McCarter & English associate and former Navy SEAL William Brown led a unique fundraising effort this past weekend by organizing a group of former and active duty SEALs to complete the first-ever legally sanctioned swim across the Hudson River.
The associate in McCarter & English’s bankruptcy and restructuring practice was part of a group of 34 SEALs who swam a little over two miles on Aug. 3 to raise money for the GI Go Fund, a nonprofit that helps veterans in need.
The swim began early Saturday morning at Liberty State Park in New Jersey and ended in Battery Park in lower Manhattan with stops along the way at the Statue of Liberty and Ellis Island for pushups and pullups.
From Battery Park, the group then jogged to One World Trade Center where a ceremony was held at St. Nicholas Greek Orthodox Church and National Shrine near the 9/11 Memorial.
“It was epic, for sure,” said Brown, who noted the swim took a little over two hours. “I’m still on cloud nine.”
Service and Law
The path that brought Brown to McCarter & English in 2017 began in the U.S. Navy over two decades ago. In 2000 Brown became a member of SEAL Team 8 where he served until 2005. He then attended Rutgers University followed by Rutgers School of Law, graduating with his law degree in 2014.
Brown said he got the idea for the Navy SEAL Hudson River Swim and Run from struggles he faced upon leaving his life in the Navy.
“When I got out of the military, like a lot of guys, I had a tough transition,” Brown said. But he found inspiration from seeing SEALs across the country performing athletic feats for a good cause.
Brown has held events like this before. During his undergraduate years at Rutgers University, Brown completed a 65-mile run from the school’s campus in Camden to New Brunswick, which raised over $20,000 for a veteran’s scholarship fund that he founded at the university, Veterans for Education.
He’s also served as an advocate in other ways. In law school, Brown fought a war of words with then- Gov. Chris Christie over the plan sanctioned by Christie’s administration to merge make Rutgers University’s branch in Camden, New Jersey part of Rowan University.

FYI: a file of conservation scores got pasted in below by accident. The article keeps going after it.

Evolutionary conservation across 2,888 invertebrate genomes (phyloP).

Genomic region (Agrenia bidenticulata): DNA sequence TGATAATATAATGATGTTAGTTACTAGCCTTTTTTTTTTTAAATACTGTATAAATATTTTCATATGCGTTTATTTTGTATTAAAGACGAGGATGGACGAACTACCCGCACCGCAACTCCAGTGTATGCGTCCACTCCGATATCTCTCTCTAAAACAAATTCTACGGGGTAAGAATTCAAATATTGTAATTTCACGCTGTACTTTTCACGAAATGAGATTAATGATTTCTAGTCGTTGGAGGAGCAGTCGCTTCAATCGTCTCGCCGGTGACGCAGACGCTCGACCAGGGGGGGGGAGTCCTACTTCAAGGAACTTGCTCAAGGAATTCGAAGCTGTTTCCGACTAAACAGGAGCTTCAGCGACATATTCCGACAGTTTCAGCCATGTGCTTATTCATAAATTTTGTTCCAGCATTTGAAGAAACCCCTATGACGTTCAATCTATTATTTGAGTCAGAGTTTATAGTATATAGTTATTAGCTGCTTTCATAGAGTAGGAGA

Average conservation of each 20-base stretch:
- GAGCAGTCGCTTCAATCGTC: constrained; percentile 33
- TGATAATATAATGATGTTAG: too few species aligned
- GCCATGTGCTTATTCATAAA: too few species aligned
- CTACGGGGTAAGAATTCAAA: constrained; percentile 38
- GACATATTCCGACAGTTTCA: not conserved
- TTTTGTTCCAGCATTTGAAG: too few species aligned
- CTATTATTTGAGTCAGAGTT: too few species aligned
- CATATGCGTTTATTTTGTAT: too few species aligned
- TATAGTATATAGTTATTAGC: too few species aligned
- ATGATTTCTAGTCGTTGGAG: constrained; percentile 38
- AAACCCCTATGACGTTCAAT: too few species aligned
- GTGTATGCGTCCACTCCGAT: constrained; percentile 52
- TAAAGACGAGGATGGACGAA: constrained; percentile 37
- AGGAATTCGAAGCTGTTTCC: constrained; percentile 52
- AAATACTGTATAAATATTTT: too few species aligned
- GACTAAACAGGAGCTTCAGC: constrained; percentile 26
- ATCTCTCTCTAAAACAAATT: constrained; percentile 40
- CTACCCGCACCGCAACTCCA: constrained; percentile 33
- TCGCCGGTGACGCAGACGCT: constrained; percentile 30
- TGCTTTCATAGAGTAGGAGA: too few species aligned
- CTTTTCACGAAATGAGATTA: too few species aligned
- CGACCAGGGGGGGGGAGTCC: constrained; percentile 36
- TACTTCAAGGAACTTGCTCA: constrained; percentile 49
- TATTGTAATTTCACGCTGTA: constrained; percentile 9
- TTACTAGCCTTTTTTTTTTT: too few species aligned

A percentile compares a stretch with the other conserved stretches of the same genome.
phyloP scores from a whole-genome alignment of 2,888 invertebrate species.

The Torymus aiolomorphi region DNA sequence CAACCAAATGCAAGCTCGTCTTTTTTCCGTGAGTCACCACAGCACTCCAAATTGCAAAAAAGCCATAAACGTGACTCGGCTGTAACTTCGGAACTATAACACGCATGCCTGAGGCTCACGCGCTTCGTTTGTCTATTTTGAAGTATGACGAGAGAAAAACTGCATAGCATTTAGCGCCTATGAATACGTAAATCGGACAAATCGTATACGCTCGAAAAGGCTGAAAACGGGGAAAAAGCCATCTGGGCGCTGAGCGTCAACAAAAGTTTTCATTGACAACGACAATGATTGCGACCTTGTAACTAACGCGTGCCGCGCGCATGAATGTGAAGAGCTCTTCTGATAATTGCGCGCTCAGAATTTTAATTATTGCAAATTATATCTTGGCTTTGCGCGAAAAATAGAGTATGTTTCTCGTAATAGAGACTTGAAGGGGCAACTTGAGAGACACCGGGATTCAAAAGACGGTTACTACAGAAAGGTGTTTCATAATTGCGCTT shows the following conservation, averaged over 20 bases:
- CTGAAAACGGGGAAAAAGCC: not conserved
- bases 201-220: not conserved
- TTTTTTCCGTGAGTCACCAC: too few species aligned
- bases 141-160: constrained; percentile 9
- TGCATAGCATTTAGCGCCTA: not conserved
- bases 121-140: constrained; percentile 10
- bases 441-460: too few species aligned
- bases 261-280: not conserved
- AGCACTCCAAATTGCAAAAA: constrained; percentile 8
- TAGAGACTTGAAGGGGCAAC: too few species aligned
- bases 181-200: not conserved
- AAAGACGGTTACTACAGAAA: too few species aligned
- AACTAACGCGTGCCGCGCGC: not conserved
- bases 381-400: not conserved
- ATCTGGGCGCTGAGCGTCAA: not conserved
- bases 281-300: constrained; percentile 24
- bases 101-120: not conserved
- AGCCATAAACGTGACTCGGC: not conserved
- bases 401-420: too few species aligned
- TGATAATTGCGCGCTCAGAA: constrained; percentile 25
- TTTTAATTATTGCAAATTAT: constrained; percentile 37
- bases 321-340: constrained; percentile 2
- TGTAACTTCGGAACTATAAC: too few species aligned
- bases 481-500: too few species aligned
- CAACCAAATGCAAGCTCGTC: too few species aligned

To put together the Navy SEAL Hudson River Swim and Run, Brown reached out to several of his friends in the SEALs and in law enforcement like the New Jersey state police, FDNY, NYPD and the New York and New Jersey Port Authority—some of whom were former SEALs themselves. They liked the idea and promptly backed the event.
Eventually Brown connected with GI Go Funds, which was founded in 2006 in memory of Lt. Seth Dvorin who was killed while serving in Iraq. The organization aids all military veterans, helping them find employment, housing, educational and health benefits.
“A lot of times I think homeless veterans are left behind in our society,” Brown said. This swim was a way to try and help them that is complimentary to the SEAL team motto of never leaving a man behind, he added.
“For us, not leaving someone behind is a bond that we have with each other,” Brown said.
McCarter & English was also 100% behind Brown in the endeavor, he said. Sheila Calello, the chair of the firm’s bankruptcy and restructuring practice, attended several initial planning meetings with Brown and guided him during the process.
The firm was the event’s first corporate sponsor and provided the funds for housing the event’s participants, in addition to a $13,500 contribution to the GI Go Fund. Several of Brown’s colleagues were also there on Sunday cheering him on.
Though the swim is over, those interested can still donate via GI Go Fund website to help veterans get the skills and shelter they need, Brown said.
“SEALs are really patriotic, good men and they’re out there trying to make a positive difference and that’s what this swim was about. It was our way to try to help other veterans who kind of having a tough time through that transition process,” Brown said.
“And at the same time paying respect in our way as SEALs to the values that our country really stands for, the things that bring us all together — freedom, civil liberties [and] diversity.”